The original Dumbo, released in 1941, is an exercise in empathy. In many ways, it’s one of the landmark influencers in animation’s propensity to use animals, or inanimate objects, as a means to convey human ideas and emotions. The new Dumbo, directed by Tim Burton, is a plastic imitation – loud, dizzying, and soulless. Like visiting an amusement park on a cold gloomy day, with only one attraction anyone actually likes; no matter how much fun you’re meant to be having, by the halfway point you just want everything to be over.

The opening of the film introduces us to Holt Farrier (Colin Farrell with a surprisingly non-distracting southern accent) returning from war to the circus troupe he calls home. It’s there he’s reunited with his son and daughter, a melancholy reunion as not only is Holt now an amputee due to battle, but the children are also still grieving over the passing of their mother. Holt and his wife used to have an act in the show involving horses, but the circus’ ringleader Max Medici (Danny Devito) explains that he had to sell the horses after the passing of Holt’s wife. Holt is barely interested in mourning his wife, more concerned with the fact that the horses were sold. His overall tone is “yeah, yeah, it’s kind of sad that she died, now let’s get on with the plot.” Cool, if the characters barely care about her, then I don’t have to.

Medici informs Holt that his duties are now to tend to the elephants, including Mrs. Jumbo, who’s in labor and ends up giving birth to a calf – Jumbo. Medici jumps the gun a bit, rushing out ads for the baby elephant who will be a new attraction to his show. He has buyer’s remorse when he realizes that Jumbo was born with a deformity that has enlarged his ears to a monstrous and potentially comical size. They still trot Jumbo out, in garb that hides his ears, but as you probably already know: shenanigans ensue, and the truth about Jumbo is revealed to an unsuspecting crowd, resulting in the poor calf being pelted with popcorn. There’s also a laughably lazy way in which Jumbo acquires the name ‘Dumbo’ in this scene. It’s most likely intended as humor, but we end up laughing AT the movie instead of with it.

The raucous crowd ends up calling the attention of Dumbo’s mom, who ends up crashing the show in order to protect her child. This results in death, destruction, and terrified customers. Medici has no choice but to ship momma Jumbo off. All the while, Burton has not once persuaded us to care about Dumbo, his mom, or anything really. There’s a scene early on where we’re intended to sympathize with an imprisoned Mrs. Jumbo, but the scene is so dark you can barely make out the digital projection you’re meant to empathize with.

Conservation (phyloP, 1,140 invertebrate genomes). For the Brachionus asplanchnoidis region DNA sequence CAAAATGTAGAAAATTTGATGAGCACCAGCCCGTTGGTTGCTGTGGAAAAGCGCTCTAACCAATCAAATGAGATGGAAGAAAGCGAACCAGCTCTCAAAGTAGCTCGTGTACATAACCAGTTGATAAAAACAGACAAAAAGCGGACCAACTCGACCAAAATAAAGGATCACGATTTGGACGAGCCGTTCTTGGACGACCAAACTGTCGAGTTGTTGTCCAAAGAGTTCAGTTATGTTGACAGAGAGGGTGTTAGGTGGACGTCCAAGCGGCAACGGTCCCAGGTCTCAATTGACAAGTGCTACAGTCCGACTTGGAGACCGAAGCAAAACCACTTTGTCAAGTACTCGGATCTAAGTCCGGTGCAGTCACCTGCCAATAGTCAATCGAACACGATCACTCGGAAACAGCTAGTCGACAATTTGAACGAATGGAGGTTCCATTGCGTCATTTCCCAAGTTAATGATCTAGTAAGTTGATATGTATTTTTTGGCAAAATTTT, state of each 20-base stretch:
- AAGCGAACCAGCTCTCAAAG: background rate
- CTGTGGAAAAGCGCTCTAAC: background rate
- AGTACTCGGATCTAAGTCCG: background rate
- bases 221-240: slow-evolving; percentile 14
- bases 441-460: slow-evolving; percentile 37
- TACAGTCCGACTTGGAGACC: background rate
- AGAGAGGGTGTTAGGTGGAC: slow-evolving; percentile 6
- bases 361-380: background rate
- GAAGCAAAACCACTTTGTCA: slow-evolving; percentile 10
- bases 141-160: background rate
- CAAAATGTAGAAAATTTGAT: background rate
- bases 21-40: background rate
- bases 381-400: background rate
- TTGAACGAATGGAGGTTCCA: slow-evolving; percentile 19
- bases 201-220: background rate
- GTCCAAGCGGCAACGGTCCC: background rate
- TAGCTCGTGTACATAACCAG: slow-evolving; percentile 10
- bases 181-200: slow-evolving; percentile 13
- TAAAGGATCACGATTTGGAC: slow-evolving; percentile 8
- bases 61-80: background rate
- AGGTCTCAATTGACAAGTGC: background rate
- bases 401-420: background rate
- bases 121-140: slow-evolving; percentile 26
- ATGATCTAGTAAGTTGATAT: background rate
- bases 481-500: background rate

The entire movie suffers from being too under-lit, too dingy. Perhaps they didn’t want to expose the flaws in the CGI, but if that’s the case it calls into question why the film was needed in the first place. Was it best for the story of Dumbo to be retold in such a digital dystopia of a world? The 2D equivalent of these characters were way more expressive and inviting to the audience. Hear, everything is bigger and grandiose, but it’s all so much more sluggish and nonchalant. It’s as if Burton intended to make his most saccharine film yet, but the cast is on Sudafed and the CGI characters feel as solid as the cotton candy that Medeci is likely ripping his customers off with.

The level of apathy directed at the film really starts to set in before the 2nd act even starts, as Holt’s children stumble upon the reveal that Dumbo’s ears actually give him the ability to fly. We do get one quasi-engaging sequence where Dumbo tests his flying skills with trapeze artist Colette Marchant (Eva Green). Once Dumbo’s skills are established, Medeci has found his new featured act. But the success is short lived as an even greedier ringleader (Michael Keaton) attempts to dupe Medeci into letting him use Dumbo for his own troupe.

The worst thing about the new Dumbo isn’t necessarily the content of what can be said about it. It’s that there’s not much to say about it. One could wax poetic about the cinematography, the fact that everyone in it is a charisma vacuum except Devito and Keaton, that the CGI is bad and the CGI characters are completely unrelatable. But much of that could be forgiven, even if just a little, if it wasn’t so BORING. The plot, and the movie as a whole, is just a boring slog.

How does Tim Burton, the director with one of the most unique and distinctive visual styles of my lifetime, come off as a nondescript journeyman filmmaker? I’d honestly rather watch a film like The Flintstones in Viva Las Vegas. That’s a disaster of a movie, but at least a disaster is interesting. There’s not a single performance, scene, moment, line, shot, or cut in Dumbo that you’ll be thinking about 5 minutes after the credits roll. It’s not funny, inspiring, or exciting. There’s one scene where a circus tent goes down in flames. Part of me wishes some brave crewmember would have been inspired to burn down the soundstage of this film. That would’ve at least saved me 2 hours.